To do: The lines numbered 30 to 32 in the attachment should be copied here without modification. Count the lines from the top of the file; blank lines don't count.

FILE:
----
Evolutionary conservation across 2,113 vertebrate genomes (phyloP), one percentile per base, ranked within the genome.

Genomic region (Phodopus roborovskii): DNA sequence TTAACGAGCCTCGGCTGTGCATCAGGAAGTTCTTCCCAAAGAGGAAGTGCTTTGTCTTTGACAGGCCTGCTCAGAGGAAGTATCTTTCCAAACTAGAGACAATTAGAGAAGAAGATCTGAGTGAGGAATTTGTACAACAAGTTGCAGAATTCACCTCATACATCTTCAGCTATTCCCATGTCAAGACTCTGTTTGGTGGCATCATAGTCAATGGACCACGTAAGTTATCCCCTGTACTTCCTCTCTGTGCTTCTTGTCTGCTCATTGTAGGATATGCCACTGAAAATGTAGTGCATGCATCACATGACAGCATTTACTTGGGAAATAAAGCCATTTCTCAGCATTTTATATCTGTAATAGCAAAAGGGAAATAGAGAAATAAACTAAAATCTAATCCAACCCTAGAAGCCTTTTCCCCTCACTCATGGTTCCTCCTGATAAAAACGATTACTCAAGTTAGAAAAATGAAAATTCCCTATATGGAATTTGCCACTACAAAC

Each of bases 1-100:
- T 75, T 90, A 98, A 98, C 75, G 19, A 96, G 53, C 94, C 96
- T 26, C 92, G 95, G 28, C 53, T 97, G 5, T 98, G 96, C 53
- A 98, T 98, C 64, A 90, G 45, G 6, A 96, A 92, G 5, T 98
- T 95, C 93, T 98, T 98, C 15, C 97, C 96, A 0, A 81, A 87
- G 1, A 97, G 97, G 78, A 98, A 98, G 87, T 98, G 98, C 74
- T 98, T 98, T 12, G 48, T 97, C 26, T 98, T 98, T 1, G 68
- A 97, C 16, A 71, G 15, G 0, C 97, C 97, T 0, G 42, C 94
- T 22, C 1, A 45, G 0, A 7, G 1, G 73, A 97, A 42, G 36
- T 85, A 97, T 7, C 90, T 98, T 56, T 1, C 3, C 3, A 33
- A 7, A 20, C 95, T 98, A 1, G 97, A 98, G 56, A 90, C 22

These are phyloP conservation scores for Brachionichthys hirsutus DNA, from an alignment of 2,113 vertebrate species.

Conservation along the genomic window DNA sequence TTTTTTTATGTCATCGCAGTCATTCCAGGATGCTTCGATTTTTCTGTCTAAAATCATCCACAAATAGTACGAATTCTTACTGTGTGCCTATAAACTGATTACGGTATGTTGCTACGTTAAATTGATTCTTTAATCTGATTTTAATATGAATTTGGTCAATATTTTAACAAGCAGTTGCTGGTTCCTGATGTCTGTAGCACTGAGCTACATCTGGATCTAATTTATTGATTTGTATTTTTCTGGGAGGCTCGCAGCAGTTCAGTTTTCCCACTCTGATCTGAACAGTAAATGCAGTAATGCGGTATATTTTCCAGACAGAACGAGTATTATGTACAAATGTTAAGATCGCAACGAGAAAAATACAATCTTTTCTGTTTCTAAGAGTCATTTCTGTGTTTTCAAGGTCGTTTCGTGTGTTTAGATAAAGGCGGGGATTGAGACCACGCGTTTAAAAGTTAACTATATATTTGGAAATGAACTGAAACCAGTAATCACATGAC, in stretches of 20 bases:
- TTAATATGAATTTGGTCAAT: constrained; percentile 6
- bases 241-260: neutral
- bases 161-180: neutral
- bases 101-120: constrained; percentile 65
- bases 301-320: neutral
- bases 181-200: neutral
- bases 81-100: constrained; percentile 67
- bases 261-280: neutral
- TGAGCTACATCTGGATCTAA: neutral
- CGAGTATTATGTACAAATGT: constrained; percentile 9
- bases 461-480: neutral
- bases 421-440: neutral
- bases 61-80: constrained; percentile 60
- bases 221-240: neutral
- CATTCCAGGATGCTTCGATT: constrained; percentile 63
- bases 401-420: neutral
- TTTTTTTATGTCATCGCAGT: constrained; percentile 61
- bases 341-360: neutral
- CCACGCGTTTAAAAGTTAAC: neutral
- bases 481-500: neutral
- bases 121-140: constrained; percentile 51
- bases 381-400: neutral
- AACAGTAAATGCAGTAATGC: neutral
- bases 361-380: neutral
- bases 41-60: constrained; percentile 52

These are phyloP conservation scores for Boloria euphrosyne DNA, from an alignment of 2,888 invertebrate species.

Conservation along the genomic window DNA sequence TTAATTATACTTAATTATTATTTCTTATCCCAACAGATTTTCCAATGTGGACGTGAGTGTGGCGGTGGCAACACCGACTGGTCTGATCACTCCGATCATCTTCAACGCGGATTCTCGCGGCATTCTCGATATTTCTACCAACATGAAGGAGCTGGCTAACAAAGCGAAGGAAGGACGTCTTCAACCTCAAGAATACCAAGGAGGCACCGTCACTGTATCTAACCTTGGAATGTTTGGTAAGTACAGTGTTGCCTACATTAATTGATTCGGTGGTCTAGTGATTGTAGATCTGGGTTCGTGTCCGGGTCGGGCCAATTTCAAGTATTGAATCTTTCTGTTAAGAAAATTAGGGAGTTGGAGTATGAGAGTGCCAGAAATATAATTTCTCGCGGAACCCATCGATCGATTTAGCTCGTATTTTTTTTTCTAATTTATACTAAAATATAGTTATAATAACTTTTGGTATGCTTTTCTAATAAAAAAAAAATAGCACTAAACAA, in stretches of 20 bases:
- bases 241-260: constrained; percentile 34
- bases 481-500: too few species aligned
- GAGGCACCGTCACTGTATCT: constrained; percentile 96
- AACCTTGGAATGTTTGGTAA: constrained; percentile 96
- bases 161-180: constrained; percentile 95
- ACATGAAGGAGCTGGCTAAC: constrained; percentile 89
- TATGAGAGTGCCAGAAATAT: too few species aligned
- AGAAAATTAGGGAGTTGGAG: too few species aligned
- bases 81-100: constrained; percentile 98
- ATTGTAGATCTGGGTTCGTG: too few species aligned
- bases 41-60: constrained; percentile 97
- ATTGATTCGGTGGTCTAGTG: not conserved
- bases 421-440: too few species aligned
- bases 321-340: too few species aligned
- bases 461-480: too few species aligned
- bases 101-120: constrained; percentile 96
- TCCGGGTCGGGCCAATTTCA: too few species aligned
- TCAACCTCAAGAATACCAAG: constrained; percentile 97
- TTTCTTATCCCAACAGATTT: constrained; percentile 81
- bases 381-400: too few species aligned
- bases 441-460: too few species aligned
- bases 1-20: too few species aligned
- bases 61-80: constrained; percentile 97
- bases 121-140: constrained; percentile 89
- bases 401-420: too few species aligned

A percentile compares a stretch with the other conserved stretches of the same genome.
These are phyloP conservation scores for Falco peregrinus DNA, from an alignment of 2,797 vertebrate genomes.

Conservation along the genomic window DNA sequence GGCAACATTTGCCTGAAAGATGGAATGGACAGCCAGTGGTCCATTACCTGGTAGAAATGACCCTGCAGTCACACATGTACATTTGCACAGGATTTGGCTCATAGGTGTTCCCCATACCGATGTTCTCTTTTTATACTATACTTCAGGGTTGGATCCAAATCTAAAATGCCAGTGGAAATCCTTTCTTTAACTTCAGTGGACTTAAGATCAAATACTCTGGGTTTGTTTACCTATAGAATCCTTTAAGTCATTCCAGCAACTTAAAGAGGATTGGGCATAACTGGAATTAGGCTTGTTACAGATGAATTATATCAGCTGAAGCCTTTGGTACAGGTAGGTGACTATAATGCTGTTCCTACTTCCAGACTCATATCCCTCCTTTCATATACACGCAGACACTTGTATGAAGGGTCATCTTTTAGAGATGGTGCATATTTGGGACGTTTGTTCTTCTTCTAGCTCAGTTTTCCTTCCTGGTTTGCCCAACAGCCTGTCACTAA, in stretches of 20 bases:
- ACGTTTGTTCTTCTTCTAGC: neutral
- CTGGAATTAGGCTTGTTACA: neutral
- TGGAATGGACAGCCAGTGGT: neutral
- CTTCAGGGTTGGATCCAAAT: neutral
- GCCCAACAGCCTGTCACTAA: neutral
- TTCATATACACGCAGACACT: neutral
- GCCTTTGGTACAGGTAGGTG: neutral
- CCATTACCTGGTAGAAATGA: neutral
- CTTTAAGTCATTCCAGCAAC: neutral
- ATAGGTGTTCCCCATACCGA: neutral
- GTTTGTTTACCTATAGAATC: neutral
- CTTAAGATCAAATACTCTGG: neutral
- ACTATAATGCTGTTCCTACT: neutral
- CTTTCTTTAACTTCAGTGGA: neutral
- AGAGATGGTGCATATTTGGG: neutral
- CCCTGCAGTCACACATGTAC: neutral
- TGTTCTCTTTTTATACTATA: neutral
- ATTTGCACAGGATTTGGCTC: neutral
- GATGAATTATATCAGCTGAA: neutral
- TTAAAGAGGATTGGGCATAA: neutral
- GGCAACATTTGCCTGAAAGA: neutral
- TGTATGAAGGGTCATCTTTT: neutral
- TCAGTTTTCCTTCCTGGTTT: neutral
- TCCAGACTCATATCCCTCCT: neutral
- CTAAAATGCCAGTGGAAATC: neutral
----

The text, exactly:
- CATTCCAGGATGCTTCGATT: constrained; percentile 63
- bases 401-420: neutral
- TTTTTTTATGTCATCGCAGT: constrained; percentile 61